South Korea begins raising ferry in which 304 died
South Korean salvage workers have begun the process of raising a large ferry that sank in 2014, killing more than 300 people.
Workers on two barges slipped 66 cables beneath the Sewol ferry, which has been lying on its left side in about 40 metres of water.
The cables are connected to a frame of metal beams which divers have spent months putting in place.
The Ministry of Oceans and Fisheries believes that workers will be able to lift the upper side of the ferry about 13 metres above the surface by Thursday morning if water and weather conditions remain stable.
Workers will then begin loading it on to a semi-submersible, heavy-lifting vessel that will carry it to a mainland port.
That process, including emptying the ferry of water and fuel, is expected to take days.
Workers also conducted tests to raise the ferry on Sunday but delayed the operation after some cables became tangled.
The bodies of 295 passengers - most of whom were students on a high school trip - were recovered after the sinking on April 16 2014 but nine are still missing. Relatives are hoping that those remains will be found inside the ferry.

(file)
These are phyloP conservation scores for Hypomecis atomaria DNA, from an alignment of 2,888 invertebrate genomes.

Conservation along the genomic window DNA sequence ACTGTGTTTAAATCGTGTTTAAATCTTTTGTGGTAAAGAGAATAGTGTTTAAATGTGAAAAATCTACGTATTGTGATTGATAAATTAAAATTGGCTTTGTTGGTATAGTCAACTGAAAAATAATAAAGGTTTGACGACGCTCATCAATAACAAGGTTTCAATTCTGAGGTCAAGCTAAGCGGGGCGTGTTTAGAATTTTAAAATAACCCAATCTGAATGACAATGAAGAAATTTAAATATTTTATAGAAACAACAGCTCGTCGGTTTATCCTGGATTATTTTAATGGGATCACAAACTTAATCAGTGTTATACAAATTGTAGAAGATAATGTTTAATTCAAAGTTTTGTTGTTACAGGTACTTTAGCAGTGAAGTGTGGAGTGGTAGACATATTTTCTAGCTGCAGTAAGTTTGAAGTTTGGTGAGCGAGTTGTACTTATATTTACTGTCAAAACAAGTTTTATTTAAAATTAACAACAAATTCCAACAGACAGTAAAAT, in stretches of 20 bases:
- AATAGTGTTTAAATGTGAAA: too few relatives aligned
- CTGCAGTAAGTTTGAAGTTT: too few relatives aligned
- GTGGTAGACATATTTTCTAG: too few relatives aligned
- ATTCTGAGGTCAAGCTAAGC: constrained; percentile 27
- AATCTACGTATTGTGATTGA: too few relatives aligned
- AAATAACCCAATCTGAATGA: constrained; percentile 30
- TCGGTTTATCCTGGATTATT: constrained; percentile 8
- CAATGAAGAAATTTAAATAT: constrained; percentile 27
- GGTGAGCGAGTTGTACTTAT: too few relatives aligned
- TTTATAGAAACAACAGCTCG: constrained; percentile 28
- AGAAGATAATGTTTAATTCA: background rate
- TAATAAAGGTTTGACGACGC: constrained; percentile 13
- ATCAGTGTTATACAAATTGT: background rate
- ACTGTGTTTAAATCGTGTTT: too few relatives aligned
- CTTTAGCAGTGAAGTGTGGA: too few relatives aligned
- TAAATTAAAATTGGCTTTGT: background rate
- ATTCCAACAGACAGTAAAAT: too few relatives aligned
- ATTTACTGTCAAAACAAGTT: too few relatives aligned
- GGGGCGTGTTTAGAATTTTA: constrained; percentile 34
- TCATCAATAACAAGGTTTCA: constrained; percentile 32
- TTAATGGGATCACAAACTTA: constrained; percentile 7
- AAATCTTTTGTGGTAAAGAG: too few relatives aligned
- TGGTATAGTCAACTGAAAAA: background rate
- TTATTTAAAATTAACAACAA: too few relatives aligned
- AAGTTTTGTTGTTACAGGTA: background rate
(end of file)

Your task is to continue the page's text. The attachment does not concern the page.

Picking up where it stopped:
The ferry disaster touched off an outpouring of national grief and triggered anger over what was seen as a botched rescue job by the government.
The ferry's captain survived and is serving a life sentence after a court found him guilty of committing homicide through "wilful negligence" because he fled the ship without issuing an evacuation order.
The then-president Park Geun-hye was forced to defend herself against accusations that she was out of contact for several hours on the day of the sinking.
The allegations were included in an impeachment bill lawmakers passed against Park in December, amid broader corruption suspicions.
Park was formally removed from office by the Constitutional Court earlier this month. She is now under criminal investigation over suspicions that she conspired with a confidante to extort money and favours from companies and allow the friend to secretly interfere with state affairs.